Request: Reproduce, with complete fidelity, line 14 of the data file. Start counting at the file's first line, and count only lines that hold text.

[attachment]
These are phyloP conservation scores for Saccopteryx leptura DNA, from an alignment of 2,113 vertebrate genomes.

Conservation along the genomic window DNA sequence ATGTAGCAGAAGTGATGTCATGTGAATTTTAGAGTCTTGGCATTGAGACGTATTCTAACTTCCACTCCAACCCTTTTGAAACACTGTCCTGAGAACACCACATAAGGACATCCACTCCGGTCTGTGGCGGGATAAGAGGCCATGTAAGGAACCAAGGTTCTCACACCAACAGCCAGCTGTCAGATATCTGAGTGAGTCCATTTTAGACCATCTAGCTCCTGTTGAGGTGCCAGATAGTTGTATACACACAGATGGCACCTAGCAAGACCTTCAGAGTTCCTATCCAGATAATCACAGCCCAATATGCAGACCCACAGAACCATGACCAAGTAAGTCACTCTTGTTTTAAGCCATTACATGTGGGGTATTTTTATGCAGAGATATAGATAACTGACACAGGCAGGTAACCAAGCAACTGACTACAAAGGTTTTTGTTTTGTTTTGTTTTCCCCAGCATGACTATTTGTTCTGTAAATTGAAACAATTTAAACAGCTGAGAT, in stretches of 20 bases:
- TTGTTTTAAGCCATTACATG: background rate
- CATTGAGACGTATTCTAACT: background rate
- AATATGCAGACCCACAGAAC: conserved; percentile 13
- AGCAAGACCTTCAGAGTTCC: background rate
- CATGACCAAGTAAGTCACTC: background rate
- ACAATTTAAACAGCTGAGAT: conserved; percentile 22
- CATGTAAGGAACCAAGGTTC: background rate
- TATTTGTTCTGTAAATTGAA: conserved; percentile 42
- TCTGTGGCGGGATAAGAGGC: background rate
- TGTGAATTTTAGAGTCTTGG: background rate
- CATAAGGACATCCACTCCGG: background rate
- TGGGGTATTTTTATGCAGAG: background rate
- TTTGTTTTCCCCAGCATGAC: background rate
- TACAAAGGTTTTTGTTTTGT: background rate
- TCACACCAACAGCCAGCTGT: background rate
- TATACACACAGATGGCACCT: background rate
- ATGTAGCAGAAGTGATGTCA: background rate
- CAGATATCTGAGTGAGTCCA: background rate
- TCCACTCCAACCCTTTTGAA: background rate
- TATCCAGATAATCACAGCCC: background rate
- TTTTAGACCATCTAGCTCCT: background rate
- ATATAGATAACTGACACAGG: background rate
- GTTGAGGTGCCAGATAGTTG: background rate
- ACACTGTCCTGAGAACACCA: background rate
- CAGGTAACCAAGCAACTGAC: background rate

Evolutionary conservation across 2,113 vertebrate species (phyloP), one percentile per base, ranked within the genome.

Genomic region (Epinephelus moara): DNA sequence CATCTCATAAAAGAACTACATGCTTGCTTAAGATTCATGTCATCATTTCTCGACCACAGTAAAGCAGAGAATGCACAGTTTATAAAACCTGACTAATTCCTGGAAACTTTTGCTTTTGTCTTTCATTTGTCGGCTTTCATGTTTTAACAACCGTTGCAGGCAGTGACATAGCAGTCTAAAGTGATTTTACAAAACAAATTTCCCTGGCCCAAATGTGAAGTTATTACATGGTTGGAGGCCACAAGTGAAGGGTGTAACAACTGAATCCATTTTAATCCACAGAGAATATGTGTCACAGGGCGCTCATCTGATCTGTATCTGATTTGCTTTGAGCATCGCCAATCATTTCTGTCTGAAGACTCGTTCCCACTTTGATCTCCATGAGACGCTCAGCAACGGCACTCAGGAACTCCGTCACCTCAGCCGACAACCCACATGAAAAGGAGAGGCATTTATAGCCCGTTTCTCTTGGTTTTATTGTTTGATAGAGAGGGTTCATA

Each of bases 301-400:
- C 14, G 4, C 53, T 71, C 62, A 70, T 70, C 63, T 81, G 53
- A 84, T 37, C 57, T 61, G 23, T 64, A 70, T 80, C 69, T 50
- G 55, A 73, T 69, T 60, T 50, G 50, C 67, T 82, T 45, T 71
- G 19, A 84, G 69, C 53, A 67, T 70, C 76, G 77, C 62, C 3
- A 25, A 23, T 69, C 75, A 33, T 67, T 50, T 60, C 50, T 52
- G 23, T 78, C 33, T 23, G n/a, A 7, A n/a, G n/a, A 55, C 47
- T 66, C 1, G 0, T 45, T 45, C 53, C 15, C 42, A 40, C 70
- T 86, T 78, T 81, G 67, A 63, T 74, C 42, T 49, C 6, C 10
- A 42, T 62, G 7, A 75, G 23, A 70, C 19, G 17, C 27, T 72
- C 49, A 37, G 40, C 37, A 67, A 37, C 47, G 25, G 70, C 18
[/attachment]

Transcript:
- TGGGGTATTTTTATGCAGAG: background rate